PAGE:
Bought by the Blood

January 29, 2009

Tough Questions of Faith – Part Two

Tough Questions of Fath – Part Two consist of chapters four and five that I plan on summarizing in one post.  This part of the book probably deals with the one of the most controversial aspects of the Old Testament to wrestle with, the Israelites conquest of the land of Canaan.

Wright focuses chapter four on three wrong view points to take when dealing with this piece of Scripture.  The first false view point is that the it’s an Old Testament story that has no place in the context of the New Testament.  Wright dispels this because the characteristics of God’s love and wrath are the same in the New Testament as in the Old Testament.  God is the same yesterday, today and forever.  His attributes do not change between testaments.  Wright also proves this view point wrong with pointing to how the New Testament validates the Old Testament and never critiques or attempts to show wrong in it.  Another view point that Wright disapproves of for dealing with the Canaanite conquest is that the Israelites were wrong in believing that God wanted them to drive out the Canaanites.  “The main problem with this view is that everywhere else in the Bible the conquest is never explained away as a colossal mistake; on the contrary, it is anticipated, commanded, achieved, and remembered as something that accomplished God’s will.”    The last view point that Wright tells us is unreliable is that of the conquest as being meant as allegory for spiritual warfare.  “We must remember that this kind of spiritual use (the use he is referring to is allegory) of the Old Testament narratives is secondary and derivative.  Their primary form is simply historical narrative.  In other words, we are not really dealing with allegory here at all.”

What then do we do with the conquest of Canaan?  Here is Wright’s conclusion:

I have wrestled with this problem for many years as a teacher of the Old Testament, and I am coming to the view that no such “solution” will be forthcoming.  There is something about this part of our Bible that I have to include in my basket of things I don’t understand about God and his ways…

What we really must do is what we should do with every part of the bible, namely, to put it in the wider framework of our whole Bible.  We must get into the habit of doing that when we read any Bible text, and never more so than here.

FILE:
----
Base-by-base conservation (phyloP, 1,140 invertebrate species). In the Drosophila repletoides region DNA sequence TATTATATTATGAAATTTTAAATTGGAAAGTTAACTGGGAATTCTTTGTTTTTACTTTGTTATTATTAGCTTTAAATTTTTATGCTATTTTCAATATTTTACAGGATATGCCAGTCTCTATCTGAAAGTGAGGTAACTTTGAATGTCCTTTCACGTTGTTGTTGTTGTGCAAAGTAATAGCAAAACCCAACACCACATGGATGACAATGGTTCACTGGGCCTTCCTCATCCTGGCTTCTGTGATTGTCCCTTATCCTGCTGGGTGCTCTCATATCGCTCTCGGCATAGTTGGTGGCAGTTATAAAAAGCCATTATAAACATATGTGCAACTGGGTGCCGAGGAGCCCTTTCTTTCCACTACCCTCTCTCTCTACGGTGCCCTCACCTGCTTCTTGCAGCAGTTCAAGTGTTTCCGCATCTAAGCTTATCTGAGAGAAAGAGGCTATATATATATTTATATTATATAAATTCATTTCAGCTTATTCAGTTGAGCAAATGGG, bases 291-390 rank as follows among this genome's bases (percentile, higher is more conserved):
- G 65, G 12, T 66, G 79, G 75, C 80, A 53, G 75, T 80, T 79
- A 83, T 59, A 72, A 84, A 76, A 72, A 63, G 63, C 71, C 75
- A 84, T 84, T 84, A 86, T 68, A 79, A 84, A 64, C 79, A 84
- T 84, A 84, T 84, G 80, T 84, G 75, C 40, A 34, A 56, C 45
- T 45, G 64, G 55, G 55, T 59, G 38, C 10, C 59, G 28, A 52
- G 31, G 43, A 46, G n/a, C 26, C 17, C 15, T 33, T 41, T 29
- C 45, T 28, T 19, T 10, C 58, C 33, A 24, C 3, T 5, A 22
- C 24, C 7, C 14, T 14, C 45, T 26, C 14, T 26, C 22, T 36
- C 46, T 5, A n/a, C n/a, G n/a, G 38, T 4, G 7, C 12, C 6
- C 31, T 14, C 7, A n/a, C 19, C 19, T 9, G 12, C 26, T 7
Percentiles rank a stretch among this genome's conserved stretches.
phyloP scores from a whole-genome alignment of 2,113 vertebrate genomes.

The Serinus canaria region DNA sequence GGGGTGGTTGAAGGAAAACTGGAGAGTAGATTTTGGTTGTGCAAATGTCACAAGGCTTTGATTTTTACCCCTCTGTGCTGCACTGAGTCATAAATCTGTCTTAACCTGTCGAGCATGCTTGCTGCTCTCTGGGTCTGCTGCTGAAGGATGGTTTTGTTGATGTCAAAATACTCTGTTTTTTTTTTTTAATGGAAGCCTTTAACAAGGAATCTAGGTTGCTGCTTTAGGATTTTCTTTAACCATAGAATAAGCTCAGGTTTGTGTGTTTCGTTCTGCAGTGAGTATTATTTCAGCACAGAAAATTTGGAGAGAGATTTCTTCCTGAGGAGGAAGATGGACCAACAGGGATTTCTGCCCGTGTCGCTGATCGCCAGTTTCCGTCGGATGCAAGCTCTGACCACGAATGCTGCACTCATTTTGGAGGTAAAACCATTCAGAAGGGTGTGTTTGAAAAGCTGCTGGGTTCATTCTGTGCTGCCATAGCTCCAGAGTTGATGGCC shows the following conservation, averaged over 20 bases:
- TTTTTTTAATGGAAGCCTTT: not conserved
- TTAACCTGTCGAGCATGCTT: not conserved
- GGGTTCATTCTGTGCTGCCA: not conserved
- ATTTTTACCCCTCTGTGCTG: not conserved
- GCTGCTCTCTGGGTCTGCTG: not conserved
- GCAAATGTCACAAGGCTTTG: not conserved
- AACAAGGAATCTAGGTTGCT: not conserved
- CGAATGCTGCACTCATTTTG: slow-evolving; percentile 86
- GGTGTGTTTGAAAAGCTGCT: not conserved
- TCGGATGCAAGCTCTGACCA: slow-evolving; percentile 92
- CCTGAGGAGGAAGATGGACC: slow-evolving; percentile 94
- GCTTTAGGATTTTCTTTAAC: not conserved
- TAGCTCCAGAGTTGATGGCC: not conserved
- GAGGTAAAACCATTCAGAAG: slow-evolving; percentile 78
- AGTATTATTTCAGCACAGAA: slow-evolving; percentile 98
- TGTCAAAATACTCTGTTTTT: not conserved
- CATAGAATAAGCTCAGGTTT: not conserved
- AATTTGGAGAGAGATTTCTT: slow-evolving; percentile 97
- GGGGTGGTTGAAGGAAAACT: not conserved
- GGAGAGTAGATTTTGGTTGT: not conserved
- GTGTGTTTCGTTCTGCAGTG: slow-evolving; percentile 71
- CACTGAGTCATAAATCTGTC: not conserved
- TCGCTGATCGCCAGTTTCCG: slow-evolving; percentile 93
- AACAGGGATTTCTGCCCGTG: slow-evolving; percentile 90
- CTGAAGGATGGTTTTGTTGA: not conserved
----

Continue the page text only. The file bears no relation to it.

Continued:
So we will look at three frameworks that help to put the conquest in perspective — not in such a way as to make it “nice” or to take away all the nasty questions it raises, but at least in such a way as to help us connect it to the rest of what we know about God and his ways.  We need to see the conquest narrative in the framework of the Old Testament story, in the framework of God’s sovereign justice, and in the framework of God’s whole plan of salvation.

Here are Wright’s three frameworks listed from above that we need to hold in our hands as deal with the conquest of Canaan

The Framework of The Old Testament Story:

There is a culture and a rhetoric of warfare for the Israelites that we are not famaliar with today.  The conquest of Canaan did not include a complete removal of them from the land, but only a subduing of them so that Israel can take the land.  Something else important to consider is that this is a unique and historical event, not something to be a model for a way of life.

The Framework of God’s Sovereign Justice

“The conquest was not human genocide.  It was divine judgment”  This is seen by the fact that it wasn’t an unconditional wiping out of all Canaanites.  For Canaanites who repented and followed Yahweh, like Rahab, they were spared.  This does not imply that Israel is more righteous, we even see God imposing the same judgment on them.

The Framework of God’s Whole Plan of Salvation:

The conquest of Canaan, is not the ultimate end, it is part of God’s plan of having Israel being His special and chosen people from which the Messiah will come.  The mission of Israel is to be a nation from which peace to God is made available and all nations comes to praise Him.  The conquest of Canaan might seem contradictory to this but, Wright states “The overall thrust of the Old Testament is not Israel against the nations, but Israel for the sake of the nations…What we need to see is that the Bible feels no contradiction between the ultimate goal of universal blessing and historical acts of particular judgment.”

In conclusion, this is an episode, like all others, which must be viewed through the eyes of the cross.

And when I do set it in the light of the cross, I see one more perspective.  For the cross too involved the most horrific and evil human violence, which, at the same time, also constitued the outpouring of God’s judgment on human sin.  The crucial difference of course, is that, whereas at the conquest, God poured out his judgment on a wicked society who deserved it, at the cross, God bore on himself the judgment of God on human wickedness, through the person of his own sinless Son – who deserved it not one bit.

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